Tucked away in a southern corner of Nicaragua, far from the political persecution of the opposition by President Daniel Ortega, a tiny colony of Americans and Europeans have carved out a new home on the Pacific, lured by the area’s natural beauty, security and tranquility.
San Juan del Sur, on the Pacific coast 140 kilometers (85 miles) south of Managua on the border with Costa Rica, is an ideal place to retire or set up a business.
While Ortega’s political opponents are thrown in jail or forced into exile — a “continuum of repression,” in the words of a recent Amnesty International report — this little corner of tropical paradise attracts foreigners to enjoy its bars, restaurants, whale watching and landscapes.
Many expats first visited as tourists before deciding to stay permanently, while other more recent arrivals were attracted by lax Covid-19 vaccine rules.
American Christina Alty came 10 years ago to surf and has since set up an estate agency.
“I like the lifestyle of Nicaragua in general, it checks all my boxes for all the outdoor things that I enjoy: the beaches, the hiking, the scenery,” said Alty.
Her clients “just enjoy the different lifestyle change.
“It’s a lot slower pace of life here than wherever they came from,” added the 37-year-old mother of two children who study in a bilingual school in the town of 17,000 inhabitants.
While Alty strolls along the beach, tourists lounge on chairs, lie on the sand, play sports or enjoy a dip in the sea.
The space to be children
Two bilingual schools combine formal education with open air classes.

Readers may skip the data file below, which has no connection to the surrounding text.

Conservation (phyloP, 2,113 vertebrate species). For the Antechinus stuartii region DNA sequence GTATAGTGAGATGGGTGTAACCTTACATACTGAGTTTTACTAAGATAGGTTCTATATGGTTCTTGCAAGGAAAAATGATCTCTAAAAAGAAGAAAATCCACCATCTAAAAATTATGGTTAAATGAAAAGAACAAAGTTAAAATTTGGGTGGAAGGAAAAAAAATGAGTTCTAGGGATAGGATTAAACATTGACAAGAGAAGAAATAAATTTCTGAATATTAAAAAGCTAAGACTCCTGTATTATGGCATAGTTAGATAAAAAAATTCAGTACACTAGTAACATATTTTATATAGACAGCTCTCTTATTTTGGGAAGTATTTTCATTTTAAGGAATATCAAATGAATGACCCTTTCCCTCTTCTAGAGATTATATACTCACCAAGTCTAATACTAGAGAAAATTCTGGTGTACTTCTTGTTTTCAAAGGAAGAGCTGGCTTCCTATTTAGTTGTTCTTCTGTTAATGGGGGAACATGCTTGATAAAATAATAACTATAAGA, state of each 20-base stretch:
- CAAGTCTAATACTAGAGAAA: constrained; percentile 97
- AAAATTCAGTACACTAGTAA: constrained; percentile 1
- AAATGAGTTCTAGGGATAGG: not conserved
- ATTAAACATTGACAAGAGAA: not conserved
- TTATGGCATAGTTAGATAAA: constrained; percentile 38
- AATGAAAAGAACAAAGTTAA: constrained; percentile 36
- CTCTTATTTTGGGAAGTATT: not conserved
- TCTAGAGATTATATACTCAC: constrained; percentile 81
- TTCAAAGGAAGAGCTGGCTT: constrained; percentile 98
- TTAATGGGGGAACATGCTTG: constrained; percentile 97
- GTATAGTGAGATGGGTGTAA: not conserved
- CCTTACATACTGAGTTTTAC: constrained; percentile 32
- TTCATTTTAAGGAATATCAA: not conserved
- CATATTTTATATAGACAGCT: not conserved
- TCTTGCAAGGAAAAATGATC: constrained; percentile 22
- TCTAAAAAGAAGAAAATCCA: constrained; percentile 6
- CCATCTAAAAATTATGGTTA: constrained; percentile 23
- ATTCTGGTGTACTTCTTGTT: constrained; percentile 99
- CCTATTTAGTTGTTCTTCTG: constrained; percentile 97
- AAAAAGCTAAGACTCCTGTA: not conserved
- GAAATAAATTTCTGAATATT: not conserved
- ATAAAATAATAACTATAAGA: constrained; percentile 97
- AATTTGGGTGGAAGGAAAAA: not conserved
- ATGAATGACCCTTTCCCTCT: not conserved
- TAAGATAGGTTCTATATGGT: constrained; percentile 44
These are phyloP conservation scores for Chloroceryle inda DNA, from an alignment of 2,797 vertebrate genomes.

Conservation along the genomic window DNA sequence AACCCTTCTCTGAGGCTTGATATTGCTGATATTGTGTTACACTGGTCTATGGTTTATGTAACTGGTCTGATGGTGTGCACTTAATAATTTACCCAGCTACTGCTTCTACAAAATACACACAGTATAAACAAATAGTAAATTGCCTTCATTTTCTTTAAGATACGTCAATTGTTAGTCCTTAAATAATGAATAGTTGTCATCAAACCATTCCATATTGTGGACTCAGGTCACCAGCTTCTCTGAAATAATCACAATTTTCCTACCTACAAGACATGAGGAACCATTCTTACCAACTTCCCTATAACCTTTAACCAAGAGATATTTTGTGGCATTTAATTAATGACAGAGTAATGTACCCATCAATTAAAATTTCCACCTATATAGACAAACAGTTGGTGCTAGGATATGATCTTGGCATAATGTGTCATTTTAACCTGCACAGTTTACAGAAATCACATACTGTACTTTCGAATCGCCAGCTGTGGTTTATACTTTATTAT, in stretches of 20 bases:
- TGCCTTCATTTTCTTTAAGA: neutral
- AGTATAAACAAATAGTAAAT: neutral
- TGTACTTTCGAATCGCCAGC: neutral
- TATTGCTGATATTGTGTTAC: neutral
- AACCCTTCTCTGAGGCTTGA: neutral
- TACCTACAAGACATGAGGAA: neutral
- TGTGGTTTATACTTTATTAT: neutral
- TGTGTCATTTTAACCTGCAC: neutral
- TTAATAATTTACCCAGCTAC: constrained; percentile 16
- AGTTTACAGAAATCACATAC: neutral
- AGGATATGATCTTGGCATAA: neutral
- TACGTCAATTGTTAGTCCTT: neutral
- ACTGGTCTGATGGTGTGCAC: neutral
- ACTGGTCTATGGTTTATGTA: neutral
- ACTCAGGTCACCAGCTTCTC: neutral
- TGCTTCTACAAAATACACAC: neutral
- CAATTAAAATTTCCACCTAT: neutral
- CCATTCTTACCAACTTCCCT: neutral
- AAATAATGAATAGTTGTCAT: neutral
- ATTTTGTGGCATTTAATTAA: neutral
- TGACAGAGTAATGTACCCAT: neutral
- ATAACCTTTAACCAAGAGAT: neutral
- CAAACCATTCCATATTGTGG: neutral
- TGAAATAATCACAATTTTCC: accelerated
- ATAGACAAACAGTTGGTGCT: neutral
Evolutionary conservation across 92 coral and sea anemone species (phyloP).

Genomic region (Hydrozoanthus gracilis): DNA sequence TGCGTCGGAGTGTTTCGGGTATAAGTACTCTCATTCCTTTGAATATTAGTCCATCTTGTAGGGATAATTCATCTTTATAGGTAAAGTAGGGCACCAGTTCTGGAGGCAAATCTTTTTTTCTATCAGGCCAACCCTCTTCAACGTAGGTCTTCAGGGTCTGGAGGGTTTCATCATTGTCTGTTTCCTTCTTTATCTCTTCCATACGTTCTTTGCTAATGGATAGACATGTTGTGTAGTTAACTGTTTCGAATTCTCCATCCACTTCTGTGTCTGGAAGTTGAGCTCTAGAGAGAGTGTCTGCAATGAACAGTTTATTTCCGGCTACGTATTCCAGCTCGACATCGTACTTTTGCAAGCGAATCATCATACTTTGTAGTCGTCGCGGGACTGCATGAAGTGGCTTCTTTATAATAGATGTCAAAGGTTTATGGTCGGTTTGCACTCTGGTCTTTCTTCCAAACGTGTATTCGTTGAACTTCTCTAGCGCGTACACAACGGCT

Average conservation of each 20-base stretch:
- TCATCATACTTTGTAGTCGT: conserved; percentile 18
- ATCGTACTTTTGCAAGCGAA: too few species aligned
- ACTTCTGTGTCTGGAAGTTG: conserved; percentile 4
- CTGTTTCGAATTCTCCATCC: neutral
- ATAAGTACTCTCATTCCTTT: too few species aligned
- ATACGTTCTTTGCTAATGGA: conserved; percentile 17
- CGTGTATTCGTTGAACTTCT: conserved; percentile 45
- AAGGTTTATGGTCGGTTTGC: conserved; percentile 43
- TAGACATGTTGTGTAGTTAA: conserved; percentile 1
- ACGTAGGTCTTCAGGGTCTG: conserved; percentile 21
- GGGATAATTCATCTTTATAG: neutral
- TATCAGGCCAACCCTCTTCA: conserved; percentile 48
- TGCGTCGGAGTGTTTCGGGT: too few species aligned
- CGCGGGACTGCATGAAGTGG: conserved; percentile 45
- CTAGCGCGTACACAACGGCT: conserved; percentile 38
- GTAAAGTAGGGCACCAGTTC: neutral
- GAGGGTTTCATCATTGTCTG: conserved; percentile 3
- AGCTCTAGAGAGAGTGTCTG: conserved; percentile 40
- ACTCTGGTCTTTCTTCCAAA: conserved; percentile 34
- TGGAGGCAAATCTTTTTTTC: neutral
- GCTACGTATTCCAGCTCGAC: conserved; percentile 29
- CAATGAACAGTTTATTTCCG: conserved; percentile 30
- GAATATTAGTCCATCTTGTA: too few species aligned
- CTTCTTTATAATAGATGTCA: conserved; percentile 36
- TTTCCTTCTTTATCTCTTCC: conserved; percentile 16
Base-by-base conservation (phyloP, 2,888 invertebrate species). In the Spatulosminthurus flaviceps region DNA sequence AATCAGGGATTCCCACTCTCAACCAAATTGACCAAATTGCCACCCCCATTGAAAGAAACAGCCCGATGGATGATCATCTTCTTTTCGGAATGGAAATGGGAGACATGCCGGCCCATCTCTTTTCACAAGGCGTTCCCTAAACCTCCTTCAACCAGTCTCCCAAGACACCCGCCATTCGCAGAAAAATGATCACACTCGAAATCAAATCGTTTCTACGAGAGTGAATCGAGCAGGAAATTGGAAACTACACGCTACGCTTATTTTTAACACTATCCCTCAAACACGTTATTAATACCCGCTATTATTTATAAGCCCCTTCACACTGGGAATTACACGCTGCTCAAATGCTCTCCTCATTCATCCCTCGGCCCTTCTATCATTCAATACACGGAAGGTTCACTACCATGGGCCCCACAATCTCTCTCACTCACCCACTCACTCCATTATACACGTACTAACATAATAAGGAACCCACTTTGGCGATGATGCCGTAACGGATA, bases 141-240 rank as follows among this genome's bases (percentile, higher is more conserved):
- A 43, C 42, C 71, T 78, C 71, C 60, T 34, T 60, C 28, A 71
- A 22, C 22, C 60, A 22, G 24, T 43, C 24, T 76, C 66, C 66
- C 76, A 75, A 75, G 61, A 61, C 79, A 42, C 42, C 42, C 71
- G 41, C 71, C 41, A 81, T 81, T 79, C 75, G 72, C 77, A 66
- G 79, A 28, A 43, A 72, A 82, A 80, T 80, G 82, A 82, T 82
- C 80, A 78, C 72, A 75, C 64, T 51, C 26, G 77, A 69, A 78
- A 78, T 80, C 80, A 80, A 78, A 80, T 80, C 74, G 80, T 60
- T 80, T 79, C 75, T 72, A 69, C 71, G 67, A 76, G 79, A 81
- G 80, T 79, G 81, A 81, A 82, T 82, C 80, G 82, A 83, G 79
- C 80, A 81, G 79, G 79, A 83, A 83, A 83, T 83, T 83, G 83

“We are in a very natural environment, we’re four kilometres (2.5 miles) from the centre of San Juan del Sur, we’re surrounded by mango, almond and plum trees,” Jaime Lynn Hunter, director of the Adelante school, said.
“And I think parents like to send their children here because they don’t feel enclosed, they have the necessary space to stretch, run and be children,” added the 38-year-old, who has lived in the town for 13 years.
The school has 170 pre-school and primary pupils.
It was established in 2016 to teach English to local children with the cooperation of US and Japanese NGOs.
The pupils, 30 per cent of whom are foreign, follow the Nicaraguan curriculum but classes alternate between Spanish and English from one week to the next.
“We’re delighted that our children are safe here and can study in an outdoor setting, not with gates and closed doors, and they don’t need to be afraid of anything more serious such as shootings, which you see a lot these days” in US schools, said Hunter.
Arriving in 2010 to work as an English teacher, Hunter married a Nicaraguan and now has two children.
“What I like here is that they still play in the street, they still go to the park. Children here are still children and this makes me think of when I was a child, when I would go out and play until it got dark.”
Hunter said she has always been treated well by the local population.
“When I came here, I saw people that had nothing, but they were prepared to give me everything,” she said.
The other bilingual school, San Juan del Sur Day School, has 175 pupils with 43 per cent coming from 17 different foreign countries, including the US, Britain and Russia.
A beautiful country
Every year, around 30 cruise ships from the US, Canada and Europe dock at the port in San Juan del Sur, according to the tourism ministry.
In the mid 19th century, thousands of east coast Americans passed through this small town during the US gold rush, on their way to California.
One of them was writer Mark Twain, who shares a monument with Nicaraguan poet Ruben Dario in a town square.
It remains a popular destination for tourists today.
“I like surfing and there’s also beaches nearby to surf,” said British tourist Mark Guitler.
“It’s a beautiful country, it has great weather here, I really like the people, I really like the ocean. I mean, what more could I ask for?” — AFP